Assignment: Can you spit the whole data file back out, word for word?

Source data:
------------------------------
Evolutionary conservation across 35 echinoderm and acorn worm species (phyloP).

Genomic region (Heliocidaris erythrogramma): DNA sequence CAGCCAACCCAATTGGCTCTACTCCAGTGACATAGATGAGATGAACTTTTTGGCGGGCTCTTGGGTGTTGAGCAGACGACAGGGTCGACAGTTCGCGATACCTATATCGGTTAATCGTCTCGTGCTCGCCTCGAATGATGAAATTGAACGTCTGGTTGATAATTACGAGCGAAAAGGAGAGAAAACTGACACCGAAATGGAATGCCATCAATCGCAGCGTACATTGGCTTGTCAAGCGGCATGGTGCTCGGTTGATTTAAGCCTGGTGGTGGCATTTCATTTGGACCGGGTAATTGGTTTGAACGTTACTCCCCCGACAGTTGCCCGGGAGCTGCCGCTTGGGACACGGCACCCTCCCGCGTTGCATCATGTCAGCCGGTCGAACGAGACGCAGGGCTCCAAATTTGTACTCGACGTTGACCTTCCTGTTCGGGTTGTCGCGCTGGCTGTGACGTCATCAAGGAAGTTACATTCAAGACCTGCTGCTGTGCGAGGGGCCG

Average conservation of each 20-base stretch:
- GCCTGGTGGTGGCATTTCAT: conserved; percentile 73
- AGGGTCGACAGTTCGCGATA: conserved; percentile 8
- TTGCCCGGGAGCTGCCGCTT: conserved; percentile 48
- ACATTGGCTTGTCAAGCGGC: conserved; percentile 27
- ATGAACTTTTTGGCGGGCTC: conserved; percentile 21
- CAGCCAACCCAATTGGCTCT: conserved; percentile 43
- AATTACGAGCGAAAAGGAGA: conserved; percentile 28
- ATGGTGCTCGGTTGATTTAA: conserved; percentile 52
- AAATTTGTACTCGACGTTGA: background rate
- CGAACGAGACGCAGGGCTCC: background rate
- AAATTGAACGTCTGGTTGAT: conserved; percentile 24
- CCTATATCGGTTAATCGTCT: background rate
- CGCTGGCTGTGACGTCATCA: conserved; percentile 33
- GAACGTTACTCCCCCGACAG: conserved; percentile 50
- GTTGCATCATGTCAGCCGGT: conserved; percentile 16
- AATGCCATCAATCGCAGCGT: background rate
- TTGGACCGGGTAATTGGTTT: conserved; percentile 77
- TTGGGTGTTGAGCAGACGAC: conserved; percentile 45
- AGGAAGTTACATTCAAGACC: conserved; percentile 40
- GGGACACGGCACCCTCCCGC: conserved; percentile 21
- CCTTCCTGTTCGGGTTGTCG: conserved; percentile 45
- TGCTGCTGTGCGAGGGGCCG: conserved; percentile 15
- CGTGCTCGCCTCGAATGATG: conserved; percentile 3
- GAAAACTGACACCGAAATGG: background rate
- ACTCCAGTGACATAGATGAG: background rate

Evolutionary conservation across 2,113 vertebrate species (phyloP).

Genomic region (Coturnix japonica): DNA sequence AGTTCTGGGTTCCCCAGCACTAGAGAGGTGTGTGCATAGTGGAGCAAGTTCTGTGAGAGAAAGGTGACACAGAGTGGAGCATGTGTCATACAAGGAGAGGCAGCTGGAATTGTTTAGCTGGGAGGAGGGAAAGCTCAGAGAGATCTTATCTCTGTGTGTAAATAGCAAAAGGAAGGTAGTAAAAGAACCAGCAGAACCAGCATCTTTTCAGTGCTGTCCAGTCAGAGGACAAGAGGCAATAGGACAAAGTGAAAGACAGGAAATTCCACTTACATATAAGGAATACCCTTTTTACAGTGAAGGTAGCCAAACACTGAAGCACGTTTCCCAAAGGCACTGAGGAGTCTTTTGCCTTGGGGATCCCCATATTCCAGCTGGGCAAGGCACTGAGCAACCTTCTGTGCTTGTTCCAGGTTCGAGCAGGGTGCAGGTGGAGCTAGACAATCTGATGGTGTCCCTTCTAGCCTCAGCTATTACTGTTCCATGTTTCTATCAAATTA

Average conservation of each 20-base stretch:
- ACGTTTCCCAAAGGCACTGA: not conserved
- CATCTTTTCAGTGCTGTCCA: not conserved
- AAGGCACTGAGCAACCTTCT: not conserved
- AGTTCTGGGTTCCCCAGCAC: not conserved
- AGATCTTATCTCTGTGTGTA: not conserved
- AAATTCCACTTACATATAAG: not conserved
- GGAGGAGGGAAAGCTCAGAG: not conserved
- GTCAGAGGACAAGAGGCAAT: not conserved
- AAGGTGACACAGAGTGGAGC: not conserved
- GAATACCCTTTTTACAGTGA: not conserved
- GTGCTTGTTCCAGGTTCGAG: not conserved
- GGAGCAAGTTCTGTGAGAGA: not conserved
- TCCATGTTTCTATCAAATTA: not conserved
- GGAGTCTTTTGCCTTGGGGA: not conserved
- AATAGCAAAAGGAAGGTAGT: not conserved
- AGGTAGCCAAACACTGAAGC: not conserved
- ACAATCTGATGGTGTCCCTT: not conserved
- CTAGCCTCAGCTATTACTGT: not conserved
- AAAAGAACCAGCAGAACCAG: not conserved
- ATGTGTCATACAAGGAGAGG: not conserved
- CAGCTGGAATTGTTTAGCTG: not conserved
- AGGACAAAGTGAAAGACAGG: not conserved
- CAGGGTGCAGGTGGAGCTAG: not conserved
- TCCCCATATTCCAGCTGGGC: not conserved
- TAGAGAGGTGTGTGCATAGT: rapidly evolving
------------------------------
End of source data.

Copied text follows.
Evolutionary conservation across 35 echinoderm and acorn worm species (phyloP).

Genomic region (Heliocidaris erythrogramma): DNA sequence CAGCCAACCCAATTGGCTCTACTCCAGTGACATAGATGAGATGAACTTTTTGGCGGGCTCTTGGGTGTTGAGCAGACGACAGGGTCGACAGTTCGCGATACCTATATCGGTTAATCGTCTCGTGCTCGCCTCGAATGATGAAATTGAACGTCTGGTTGATAATTACGAGCGAAAAGGAGAGAAAACTGACACCGAAATGGAATGCCATCAATCGCAGCGTACATTGGCTTGTCAAGCGGCATGGTGCTCGGTTGATTTAAGCCTGGTGGTGGCATTTCATTTGGACCGGGTAATTGGTTTGAACGTTACTCCCCCGACAGTTGCCCGGGAGCTGCCGCTTGGGACACGGCACCCTCCCGCGTTGCATCATGTCAGCCGGTCGAACGAGACGCAGGGCTCCAAATTTGTACTCGACGTTGACCTTCCTGTTCGGGTTGTCGCGCTGGCTGTGACGTCATCAAGGAAGTTACATTCAAGACCTGCTGCTGTGCGAGGGGCCG

Average conservation of each 20-base stretch:
- GCCTGGTGGTGGCATTTCAT: conserved; percentile 73
- AGGGTCGACAGTTCGCGATA: conserved; percentile 8
- TTGCCCGGGAGCTGCCGCTT: conserved; percentile 48
- ACATTGGCTTGTCAAGCGGC: conserved; percentile 27
- ATGAACTTTTTGGCGGGCTC: conserved; percentile 21
- CAGCCAACCCAATTGGCTCT: conserved; percentile 43
- AATTACGAGCGAAAAGGAGA: conserved; percentile 28
- ATGGTGCTCGGTTGATTTAA: conserved; percentile 52
- AAATTTGTACTCGACGTTGA: background rate
- CGAACGAGACGCAGGGCTCC: background rate
- AAATTGAACGTCTGGTTGAT: conserved; percentile 24
- CCTATATCGGTTAATCGTCT: background rate
- CGCTGGCTGTGACGTCATCA: conserved; percentile 33
- GAACGTTACTCCCCCGACAG: conserved; percentile 50
- GTTGCATCATGTCAGCCGGT: conserved; percentile 16
- AATGCCATCAATCGCAGCGT: background rate
- TTGGACCGGGTAATTGGTTT: conserved; percentile 77
- TTGGGTGTTGAGCAGACGAC: conserved; percentile 45
- AGGAAGTTACATTCAAGACC: conserved; percentile 40
- GGGACACGGCACCCTCCCGC: conserved; percentile 21
- CCTTCCTGTTCGGGTTGTCG: conserved; percentile 45
- TGCTGCTGTGCGAGGGGCCG: conserved; percentile 15
- CGTGCTCGCCTCGAATGATG: conserved; percentile 3
- GAAAACTGACACCGAAATGG: background rate
- ACTCCAGTGACATAGATGAG: background rate

Evolutionary conservation across 2,113 vertebrate species (phyloP).

Genomic region (Coturnix japonica): DNA sequence AGTTCTGGGTTCCCCAGCACTAGAGAGGTGTGTGCATAGTGGAGCAAGTTCTGTGAGAGAAAGGTGACACAGAGTGGAGCATGTGTCATACAAGGAGAGGCAGCTGGAATTGTTTAGCTGGGAGGAGGGAAAGCTCAGAGAGATCTTATCTCTGTGTGTAAATAGCAAAAGGAAGGTAGTAAAAGAACCAGCAGAACCAGCATCTTTTCAGTGCTGTCCAGTCAGAGGACAAGAGGCAATAGGACAAAGTGAAAGACAGGAAATTCCACTTACATATAAGGAATACCCTTTTTACAGTGAAGGTAGCCAAACACTGAAGCACGTTTCCCAAAGGCACTGAGGAGTCTTTTGCCTTGGGGATCCCCATATTCCAGCTGGGCAAGGCACTGAGCAACCTTCTGTGCTTGTTCCAGGTTCGAGCAGGGTGCAGGTGGAGCTAGACAATCTGATGGTGTCCCTTCTAGCCTCAGCTATTACTGTTCCATGTTTCTATCAAATTA

Average conservation of each 20-base stretch:
- ACGTTTCCCAAAGGCACTGA: not conserved
- CATCTTTTCAGTGCTGTCCA: not conserved
- AAGGCACTGAGCAACCTTCT: not conserved
- AGTTCTGGGTTCCCCAGCAC: not conserved
- AGATCTTATCTCTGTGTGTA: not conserved
- AAATTCCACTTACATATAAG: not conserved
- GGAGGAGGGAAAGCTCAGAG: not conserved
- GTCAGAGGACAAGAGGCAAT: not conserved
- AAGGTGACACAGAGTGGAGC: not conserved
- GAATACCCTTTTTACAGTGA: not conserved
- GTGCTTGTTCCAGGTTCGAG: not conserved
- GGAGCAAGTTCTGTGAGAGA: not conserved
- TCCATGTTTCTATCAAATTA: not conserved
- GGAGTCTTTTGCCTTGGGGA: not conserved
- AATAGCAAAAGGAAGGTAGT: not conserved
- AGGTAGCCAAACACTGAAGC: not conserved
- ACAATCTGATGGTGTCCCTT: not conserved
- CTAGCCTCAGCTATTACTGT: not conserved
- AAAAGAACCAGCAGAACCAG: not conserved
- ATGTGTCATACAAGGAGAGG: not conserved
- CAGCTGGAATTGTTTAGCTG: not conserved
- AGGACAAAGTGAAAGACAGG: not conserved
- CAGGGTGCAGGTGGAGCTAG: not conserved
- TCCCCATATTCCAGCTGGGC: not conserved
- TAGAGAGGTGTGTGCATAGT: rapidly evolving